This journey begins in 2007, when I became pregnant with my beautiful daughter, experiencing what is typically considered a life blessing, only I didn't know what the road ahead would entitle.
Months after her birth, I began to develop signs that something was wrong.
Starting with marks on my body that I thought were stretch marks, then later developing pain. No doctor knew what it was, they just assumed it just was an allergic reaction, but they were all unsure of to what. They kept prescribing me ointments but nothing would work, and the pain felt just unbearable.
I may have given up, however I took a trip to Jamaica to visit family. When they saw my skin with all of the dark brown marks on my body, they knew something wasn’t right. They sent me to a dermatologist in Kingston, Jamaica, who took a biopsy of my skin to see what was happening. The biopsy results confirmed that I had Scleroderma, a word that I would never forget. There was no cure, I was informed, and that will always haunt me for the rest of my life. That was November 2008.
My life has changed and never been the same since.
When I returned from Jamaica I visited a dermatologist, who then led me to see Dr. Janet Pope, a woman who will forever be the reason my life has
changed for the better. She took me on as a patient and continued to work with me. She said I currently had Morphia, which is one of the 3 components of Scleroderma, and that I was lucky only my skin was affected. She advised me that within 10 years it should go away. I thought that was it but it wasn’t.
For 2 years I was in excruciating pain. The skin felt like extreme heat radiating from it. I was experiencing excruciating pain while trying to raise a baby. “This is my life?” I thought, “is this what it’s going to be, just pain and then death?” I couldn’t bear it.
Thankfully I was able to go on prednisone and was able to stop feeling the excruciating pain as intensely. I was able to return to school and start a career.
With being diagnosed you can say “Just give up, this is life, there is no cure, just go with the pain and die”. But I didn’t want that to be my life story, I wanted so much more. I was able to have a raise a child, I was able to work, I was able to find love. I was able to know that Scleroderma is not my entire life, but only a chapter in my book of many more chapters to be written. Scleroderma has taken my kidneys, my lungs, my heart and my fingers but it has not taken my joy.
Throughout that, I continued to feel a lot of pain and many issues kept coming up. In 2010 I was diagnosed with Crohn’s, then esophagus problems and frequent severe heartburn. Fingers started to show signs of Raynaud’s and constantly cold.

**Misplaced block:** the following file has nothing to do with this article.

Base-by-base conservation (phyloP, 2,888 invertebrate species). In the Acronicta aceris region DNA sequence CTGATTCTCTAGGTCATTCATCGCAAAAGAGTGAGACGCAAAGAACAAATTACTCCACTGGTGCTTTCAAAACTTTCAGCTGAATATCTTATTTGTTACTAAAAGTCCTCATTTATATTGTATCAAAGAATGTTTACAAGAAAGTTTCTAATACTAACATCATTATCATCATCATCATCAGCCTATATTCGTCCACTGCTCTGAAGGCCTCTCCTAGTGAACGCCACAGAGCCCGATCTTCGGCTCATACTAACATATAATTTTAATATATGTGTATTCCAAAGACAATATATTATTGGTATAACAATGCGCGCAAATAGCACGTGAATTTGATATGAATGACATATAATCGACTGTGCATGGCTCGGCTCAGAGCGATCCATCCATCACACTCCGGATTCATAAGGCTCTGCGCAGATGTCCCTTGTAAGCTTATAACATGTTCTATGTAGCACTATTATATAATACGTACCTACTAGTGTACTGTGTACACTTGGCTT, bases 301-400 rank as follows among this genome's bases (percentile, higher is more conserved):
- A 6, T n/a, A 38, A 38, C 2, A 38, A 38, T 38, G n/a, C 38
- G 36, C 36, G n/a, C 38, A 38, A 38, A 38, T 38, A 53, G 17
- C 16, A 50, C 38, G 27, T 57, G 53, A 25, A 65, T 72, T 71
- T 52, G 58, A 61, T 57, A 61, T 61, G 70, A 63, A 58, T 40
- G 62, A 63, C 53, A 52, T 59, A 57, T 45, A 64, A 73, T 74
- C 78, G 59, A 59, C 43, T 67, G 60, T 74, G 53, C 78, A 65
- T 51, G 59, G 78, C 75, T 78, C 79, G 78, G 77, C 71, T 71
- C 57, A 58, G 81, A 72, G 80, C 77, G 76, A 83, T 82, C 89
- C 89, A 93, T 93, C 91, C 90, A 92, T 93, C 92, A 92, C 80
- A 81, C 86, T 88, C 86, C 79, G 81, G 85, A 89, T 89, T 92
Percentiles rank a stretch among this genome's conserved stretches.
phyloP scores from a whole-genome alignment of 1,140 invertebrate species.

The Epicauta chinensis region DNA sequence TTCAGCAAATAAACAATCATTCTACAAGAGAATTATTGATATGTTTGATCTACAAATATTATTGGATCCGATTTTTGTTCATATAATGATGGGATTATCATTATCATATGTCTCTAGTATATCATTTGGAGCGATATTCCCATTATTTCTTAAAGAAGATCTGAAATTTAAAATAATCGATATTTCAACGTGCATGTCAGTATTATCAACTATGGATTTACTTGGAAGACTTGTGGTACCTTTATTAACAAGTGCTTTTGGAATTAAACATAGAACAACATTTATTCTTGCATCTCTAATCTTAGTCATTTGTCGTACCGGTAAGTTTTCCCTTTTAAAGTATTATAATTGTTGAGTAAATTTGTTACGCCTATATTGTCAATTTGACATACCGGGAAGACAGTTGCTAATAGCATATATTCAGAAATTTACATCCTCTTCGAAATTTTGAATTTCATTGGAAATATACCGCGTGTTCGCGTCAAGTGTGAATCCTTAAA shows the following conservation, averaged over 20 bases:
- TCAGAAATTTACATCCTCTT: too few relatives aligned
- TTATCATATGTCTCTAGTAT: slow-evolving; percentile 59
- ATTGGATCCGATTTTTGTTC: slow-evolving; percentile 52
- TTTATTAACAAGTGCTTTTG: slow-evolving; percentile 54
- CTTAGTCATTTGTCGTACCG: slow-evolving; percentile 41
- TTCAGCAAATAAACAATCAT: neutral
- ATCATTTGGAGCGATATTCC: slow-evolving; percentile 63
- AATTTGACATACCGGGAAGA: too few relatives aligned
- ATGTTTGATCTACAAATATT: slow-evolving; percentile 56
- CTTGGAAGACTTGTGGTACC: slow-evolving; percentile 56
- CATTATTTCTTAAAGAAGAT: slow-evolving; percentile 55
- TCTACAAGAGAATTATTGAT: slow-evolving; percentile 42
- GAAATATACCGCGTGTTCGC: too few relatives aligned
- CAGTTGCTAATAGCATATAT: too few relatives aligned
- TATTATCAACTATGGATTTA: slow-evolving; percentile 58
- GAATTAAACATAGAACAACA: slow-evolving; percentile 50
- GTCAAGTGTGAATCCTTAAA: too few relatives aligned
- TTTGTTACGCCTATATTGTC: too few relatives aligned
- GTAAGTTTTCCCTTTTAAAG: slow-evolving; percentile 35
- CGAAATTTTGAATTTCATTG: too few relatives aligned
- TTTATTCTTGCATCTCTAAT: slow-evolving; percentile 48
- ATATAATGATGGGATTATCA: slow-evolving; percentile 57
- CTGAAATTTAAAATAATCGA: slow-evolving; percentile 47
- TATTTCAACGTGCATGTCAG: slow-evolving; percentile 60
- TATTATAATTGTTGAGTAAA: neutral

2013 was the year my life changed for the worse and also for the better.
I started to get really sick, my body was so weak I could barely move, leaving me unsure of what was happening.
Despite seeing doctors, none could really determine what was happening. I was finally admitted to the hospital where I learned that my blood pressure was extremely high and my kidneys were in poor condition. They put me on high blood pressure pills and I thought that was it.
It became worse in November however. I was admitted to the hospital with kidney failure, lung hemorrhaging and heart problems. They said my heart was not moving. I was admitted to Intensive Care Unit and was told I would never come back out. But by the grace of God, I survived.
Throughout all of this I had to receive blood transfusions and high doses of Prednisone to stop all that was happening in my body. I was in the hospital for one month and had to learn how to walk again because my body had grown so weak from just sitting in the bed.
One thing that made me push through was my beautiful daughter Cienna whom I knew I had to fight through for, to be able to see her live. I bargained with God to be able to “have just one more day”, then “I just want to make it to her 18th birthday, just make me make it to her 18th“. She is now 15 and I’m almost there.
There is nothing worse as a mother who has to constantly look at her daughter and know one day she has to bury me and it could be sooner than she and I imagine. It's hard being in the hospital bed recording goodbye messages to her knowing this may be the last time she sees this. I hope that day never comes.
I wouldn't have gotten through this without two women in my life. Firstly my mother, Sylvia who never lost her faith and kept praying and taking care of me.
Secondly, Dr. Janet Pope, my guardian angel. She has been my rheumatologist since 2009. Most doctors would have given up on me but she was always there throughout my journey. When I said I was in pain she listened. When something was happening to my body she would ensure I received tests to see what was happening. If it was beyond her expertise she would send me to the right doctor. Even when I moved to Toronto, doctors would call her for advice and she would help. Anyone who has Scleroderma would be so fortunate to have her as a physician.
I am forever grateful.